How much that Dutch performance is worth is open to debate. There is this strange aura surrounding the Dutch league because of historic successes at Ajax and PSV as well as the luster of the Dutch national team. But it’s been a while since the Eredivisie was among Europe’s best leagues, something reflected in Eriksen’s stats. In his three year career, Eriksen’s been good for a goal every six games in league, and an assist in every three. In Europe, his rates fall to a goal every 11 games, an assist every seven.

How good is Christian Erikson? He looks very good to the eye. If he did some damage in this group, it would help his case.

source:  2. Sweet thoughts in my past

Denmark can’t let their past successes go to their heads, including Saturday’s win over the Netherlands. Lacking the talent of their group-mates, their successes have been built on organization and execution. Nobody watches Morten Olsen’s team and thinks “They never looked like they had a plan,” but if they make like upstarts and buy into their own hype, they’re going to stop doing the little things that have got them to this point. You know … organization and execution.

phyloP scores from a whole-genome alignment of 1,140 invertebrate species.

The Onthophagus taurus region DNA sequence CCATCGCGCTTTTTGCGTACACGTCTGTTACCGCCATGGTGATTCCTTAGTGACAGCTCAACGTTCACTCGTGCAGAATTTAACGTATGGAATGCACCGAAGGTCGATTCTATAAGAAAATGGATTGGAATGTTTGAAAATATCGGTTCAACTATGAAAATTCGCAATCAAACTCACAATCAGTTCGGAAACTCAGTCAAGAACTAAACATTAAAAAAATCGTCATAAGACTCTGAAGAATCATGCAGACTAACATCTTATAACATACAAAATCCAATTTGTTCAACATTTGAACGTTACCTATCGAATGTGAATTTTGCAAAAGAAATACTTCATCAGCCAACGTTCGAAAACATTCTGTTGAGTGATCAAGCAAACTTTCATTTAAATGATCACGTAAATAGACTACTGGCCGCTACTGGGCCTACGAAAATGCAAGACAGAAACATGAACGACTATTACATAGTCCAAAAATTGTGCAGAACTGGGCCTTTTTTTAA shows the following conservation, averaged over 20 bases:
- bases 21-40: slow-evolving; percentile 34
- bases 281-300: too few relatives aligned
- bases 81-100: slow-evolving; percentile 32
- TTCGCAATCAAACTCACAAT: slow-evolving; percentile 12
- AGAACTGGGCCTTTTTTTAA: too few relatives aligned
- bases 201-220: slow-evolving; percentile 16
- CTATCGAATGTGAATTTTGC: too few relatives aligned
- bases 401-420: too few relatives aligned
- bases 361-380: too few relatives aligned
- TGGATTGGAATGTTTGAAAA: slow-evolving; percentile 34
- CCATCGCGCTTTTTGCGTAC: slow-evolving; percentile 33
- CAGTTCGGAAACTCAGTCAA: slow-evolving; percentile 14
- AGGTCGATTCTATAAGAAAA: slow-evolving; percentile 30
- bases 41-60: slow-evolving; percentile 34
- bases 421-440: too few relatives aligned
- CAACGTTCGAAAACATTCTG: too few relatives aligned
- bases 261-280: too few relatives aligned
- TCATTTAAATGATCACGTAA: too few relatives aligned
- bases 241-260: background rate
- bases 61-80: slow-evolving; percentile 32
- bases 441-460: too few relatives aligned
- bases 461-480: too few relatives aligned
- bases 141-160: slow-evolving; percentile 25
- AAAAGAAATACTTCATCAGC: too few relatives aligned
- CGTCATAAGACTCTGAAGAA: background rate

With Denmark, there’s little chance of that happening. Morten Olsen’s been in charge of the team for 12 years, an eternity for a national team coach. His players are more drilled in team’s system than anybody they’ll face in this tournament. Against a familiar opponent, they’ll be very aware of what works and what doesn’t, who to stop and who they don’t have to worry about.

Come kickoff, none of Denmark’s previous successes matter. They probably be drilled in that, too.

3. Cristiano

Cristiano Ronaldo had a good game on Saturday. He created four scoring chances, mostly exploiting one-on-one situations against Germany right back Jerome Boateng. His teammates weren’t able to convert, and Paulo Bento’s tactics left him without support, but he was still able to have an impact (albeit a small one).